The Chair (Mr. Brian Riddell): Thank you, madam.

We will now go virtual with Bayshore HealthCare.

Ms. Janet Daglish: I am Janet Daglish, national director, government relations, at Bayshore HealthCare. Bayshore is a Canadian-owned organization and the country’s leading home and community health care provider for over 55 years. We aim to enhance the quality of life, well-being, dignity and independence of Canadians of all ages. We deliver HCCSS-funded, government-funded home care services through all 14 HCCSS regions. At Bayshore, we invest in innovative care models and digital health solutions that lead to great patient, family and provider experiences. We have made significant investments in our digital ecosystem that has high impact on patient outcomes, including remote patient monitoring, access to scheduled care team communication and family update reports on a 24/7 basis.

We partnered with over 20 hospitals in building innovative transitional care programs that have high impact on patient flow, ED diversion and improved system and patient outcomes.

Our CareChart@home program partnered with 74 cancer treatment centres across the province, which has diverted over 80% of oncology patients from avoidable ED visits, helping them to remain safely at home.

As we understand, the proposed future structure in Bill 135 would have home care funding flowing to OHTs or HSPs, who can assess the amount of services approved for delivery and then also decide to deliver the home care services directly themselves or contract those services to a provider.

We propose that the dual function of assessing and approving the quantity of services and also delivering those same services creates an inherent conflict of interest. To avoid this conflict, we propose more bundled funding models through contracted relationships with providers, who hold accountability and transparency in the health system for outcomes. These bundled models—hospital/home programs—have already been proven to be effective. We need to spread and scale these bundled models.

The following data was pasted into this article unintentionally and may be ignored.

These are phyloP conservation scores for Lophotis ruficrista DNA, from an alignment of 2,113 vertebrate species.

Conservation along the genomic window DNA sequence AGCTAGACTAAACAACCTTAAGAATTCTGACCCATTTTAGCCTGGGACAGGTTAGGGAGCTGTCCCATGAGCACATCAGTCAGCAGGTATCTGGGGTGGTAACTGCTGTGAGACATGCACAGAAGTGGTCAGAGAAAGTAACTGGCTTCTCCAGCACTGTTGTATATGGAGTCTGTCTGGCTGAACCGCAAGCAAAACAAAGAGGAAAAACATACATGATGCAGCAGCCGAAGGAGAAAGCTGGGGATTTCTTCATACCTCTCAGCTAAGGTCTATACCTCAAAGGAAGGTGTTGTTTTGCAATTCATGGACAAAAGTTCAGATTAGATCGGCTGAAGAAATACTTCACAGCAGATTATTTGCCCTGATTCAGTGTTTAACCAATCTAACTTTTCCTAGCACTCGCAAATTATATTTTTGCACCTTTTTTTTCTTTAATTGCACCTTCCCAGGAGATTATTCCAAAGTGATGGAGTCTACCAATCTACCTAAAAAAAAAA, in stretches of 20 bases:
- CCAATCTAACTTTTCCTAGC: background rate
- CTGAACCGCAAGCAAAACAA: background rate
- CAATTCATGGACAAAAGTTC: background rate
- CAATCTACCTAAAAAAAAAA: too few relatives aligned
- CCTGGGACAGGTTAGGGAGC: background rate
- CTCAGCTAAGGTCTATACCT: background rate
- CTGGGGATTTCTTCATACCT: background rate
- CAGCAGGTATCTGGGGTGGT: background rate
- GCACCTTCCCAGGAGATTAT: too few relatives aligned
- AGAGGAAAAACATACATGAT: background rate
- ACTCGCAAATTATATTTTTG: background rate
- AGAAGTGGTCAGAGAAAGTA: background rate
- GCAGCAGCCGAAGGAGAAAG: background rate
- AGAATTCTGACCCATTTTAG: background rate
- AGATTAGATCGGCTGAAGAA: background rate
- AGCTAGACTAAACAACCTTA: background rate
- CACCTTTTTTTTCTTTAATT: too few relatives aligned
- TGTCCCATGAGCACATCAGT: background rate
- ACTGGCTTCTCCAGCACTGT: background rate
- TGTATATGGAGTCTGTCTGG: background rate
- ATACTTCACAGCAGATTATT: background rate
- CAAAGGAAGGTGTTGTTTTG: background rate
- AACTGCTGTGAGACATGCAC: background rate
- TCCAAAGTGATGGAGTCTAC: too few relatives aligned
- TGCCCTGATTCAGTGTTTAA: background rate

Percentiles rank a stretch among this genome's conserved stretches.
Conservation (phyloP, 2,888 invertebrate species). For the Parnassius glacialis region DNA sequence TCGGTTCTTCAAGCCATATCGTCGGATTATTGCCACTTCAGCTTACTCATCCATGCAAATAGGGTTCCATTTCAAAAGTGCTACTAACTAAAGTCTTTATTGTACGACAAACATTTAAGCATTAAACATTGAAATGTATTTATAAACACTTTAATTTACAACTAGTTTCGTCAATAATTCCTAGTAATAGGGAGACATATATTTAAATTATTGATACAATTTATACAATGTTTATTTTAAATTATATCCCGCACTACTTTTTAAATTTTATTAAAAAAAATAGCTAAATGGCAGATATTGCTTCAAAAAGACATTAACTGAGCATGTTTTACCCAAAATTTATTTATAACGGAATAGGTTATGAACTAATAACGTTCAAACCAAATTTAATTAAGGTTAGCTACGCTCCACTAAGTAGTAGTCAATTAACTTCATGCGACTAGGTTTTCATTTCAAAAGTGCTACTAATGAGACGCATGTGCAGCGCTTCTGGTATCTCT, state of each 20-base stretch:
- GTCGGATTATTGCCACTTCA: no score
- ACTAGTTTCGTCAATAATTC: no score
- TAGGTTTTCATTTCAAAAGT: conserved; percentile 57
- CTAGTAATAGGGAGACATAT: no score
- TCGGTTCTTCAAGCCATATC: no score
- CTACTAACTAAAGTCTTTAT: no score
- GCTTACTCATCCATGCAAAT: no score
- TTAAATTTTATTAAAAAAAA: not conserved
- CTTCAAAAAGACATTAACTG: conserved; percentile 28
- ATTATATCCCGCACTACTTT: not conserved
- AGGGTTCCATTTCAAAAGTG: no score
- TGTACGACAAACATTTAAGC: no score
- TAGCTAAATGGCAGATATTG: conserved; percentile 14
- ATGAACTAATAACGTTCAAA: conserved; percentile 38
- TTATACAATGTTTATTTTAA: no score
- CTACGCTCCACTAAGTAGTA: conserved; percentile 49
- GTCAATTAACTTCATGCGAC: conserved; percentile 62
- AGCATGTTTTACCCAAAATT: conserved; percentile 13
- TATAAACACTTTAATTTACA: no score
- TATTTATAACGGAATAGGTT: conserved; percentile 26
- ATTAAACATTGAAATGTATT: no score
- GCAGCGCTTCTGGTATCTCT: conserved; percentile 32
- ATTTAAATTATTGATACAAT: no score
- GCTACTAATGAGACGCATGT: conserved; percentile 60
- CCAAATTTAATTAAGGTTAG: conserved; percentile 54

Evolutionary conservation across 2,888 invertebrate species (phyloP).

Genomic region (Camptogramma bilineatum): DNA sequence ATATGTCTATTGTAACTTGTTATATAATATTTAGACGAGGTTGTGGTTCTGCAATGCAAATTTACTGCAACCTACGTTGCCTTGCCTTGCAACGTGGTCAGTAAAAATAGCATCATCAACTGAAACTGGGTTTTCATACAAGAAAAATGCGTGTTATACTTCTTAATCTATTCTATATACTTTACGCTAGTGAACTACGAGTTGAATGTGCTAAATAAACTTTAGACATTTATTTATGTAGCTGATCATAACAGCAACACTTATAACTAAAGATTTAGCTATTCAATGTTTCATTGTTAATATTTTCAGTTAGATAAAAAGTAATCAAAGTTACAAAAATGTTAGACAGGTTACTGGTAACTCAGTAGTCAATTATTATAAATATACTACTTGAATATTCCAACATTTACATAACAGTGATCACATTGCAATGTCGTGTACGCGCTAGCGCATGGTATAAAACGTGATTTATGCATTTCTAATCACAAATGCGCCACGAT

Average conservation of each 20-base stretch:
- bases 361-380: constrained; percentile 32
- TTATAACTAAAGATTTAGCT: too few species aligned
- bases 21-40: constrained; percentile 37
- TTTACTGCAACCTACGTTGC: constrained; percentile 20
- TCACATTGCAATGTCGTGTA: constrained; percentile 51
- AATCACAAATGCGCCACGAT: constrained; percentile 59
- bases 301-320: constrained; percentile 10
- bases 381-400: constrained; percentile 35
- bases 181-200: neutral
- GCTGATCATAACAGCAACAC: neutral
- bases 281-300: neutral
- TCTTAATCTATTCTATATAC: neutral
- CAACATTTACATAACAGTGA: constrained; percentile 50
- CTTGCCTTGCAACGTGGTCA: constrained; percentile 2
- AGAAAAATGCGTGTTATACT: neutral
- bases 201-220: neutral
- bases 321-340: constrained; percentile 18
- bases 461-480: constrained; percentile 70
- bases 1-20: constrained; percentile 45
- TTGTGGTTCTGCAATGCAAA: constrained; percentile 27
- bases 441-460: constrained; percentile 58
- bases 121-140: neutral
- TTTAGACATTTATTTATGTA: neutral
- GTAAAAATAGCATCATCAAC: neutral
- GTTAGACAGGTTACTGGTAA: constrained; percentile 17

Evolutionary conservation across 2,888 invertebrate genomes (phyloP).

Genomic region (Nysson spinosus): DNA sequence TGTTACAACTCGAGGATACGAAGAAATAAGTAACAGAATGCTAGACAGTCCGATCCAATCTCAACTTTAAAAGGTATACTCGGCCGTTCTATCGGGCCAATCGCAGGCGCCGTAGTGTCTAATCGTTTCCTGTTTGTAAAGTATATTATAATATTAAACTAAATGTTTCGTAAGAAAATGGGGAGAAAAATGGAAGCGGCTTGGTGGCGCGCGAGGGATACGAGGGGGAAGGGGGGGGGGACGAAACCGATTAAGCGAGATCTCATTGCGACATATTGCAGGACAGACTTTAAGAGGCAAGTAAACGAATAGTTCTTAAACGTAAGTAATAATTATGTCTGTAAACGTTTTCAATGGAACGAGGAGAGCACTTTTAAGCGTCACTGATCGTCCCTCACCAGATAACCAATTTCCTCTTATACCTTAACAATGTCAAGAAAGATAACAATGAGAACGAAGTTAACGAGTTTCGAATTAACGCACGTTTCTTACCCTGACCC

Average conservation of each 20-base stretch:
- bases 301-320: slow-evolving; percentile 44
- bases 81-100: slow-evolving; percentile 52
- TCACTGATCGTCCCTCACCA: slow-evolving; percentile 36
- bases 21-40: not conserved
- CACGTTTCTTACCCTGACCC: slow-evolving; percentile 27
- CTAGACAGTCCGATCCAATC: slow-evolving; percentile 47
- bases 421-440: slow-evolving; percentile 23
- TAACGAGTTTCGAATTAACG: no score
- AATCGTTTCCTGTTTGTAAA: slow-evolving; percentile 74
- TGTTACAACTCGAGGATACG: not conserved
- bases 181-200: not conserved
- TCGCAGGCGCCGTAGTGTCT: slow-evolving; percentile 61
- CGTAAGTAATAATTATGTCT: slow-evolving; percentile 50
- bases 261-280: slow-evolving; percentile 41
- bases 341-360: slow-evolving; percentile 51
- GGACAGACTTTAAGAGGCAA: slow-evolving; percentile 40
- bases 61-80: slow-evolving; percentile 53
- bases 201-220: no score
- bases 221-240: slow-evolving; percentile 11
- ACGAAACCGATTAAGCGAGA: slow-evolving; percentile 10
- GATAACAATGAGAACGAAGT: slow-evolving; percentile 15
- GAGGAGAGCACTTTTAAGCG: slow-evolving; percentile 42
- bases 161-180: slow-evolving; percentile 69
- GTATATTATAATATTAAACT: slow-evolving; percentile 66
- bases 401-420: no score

Not all home care providers can be designated as HSPs, creating an unlevel field between organizations based upon tax status, rather than what needs to be the focus, which is the quality of care and achievement of proven health outcomes. This is unfair to most of the providers who have been delivering home care for the past number of decades in this province.

Access to home care must remain the top priority for the health system. Ontarians want access to home care, and they want more. There is an opportunity to further improve the home care experience for patients, with faster access. We must remove the piecemeal approach to allocating fragments of home care service in a way that prevents providers from providing all of the services needed to develop the care plan that reflects the patient’s needs. There are wait-lists of patients awaiting services, resulting in people stuck in hospitals, blocking beds. Transforming home care through more flexible service models and faster access needs to be a critical focus for this legislation.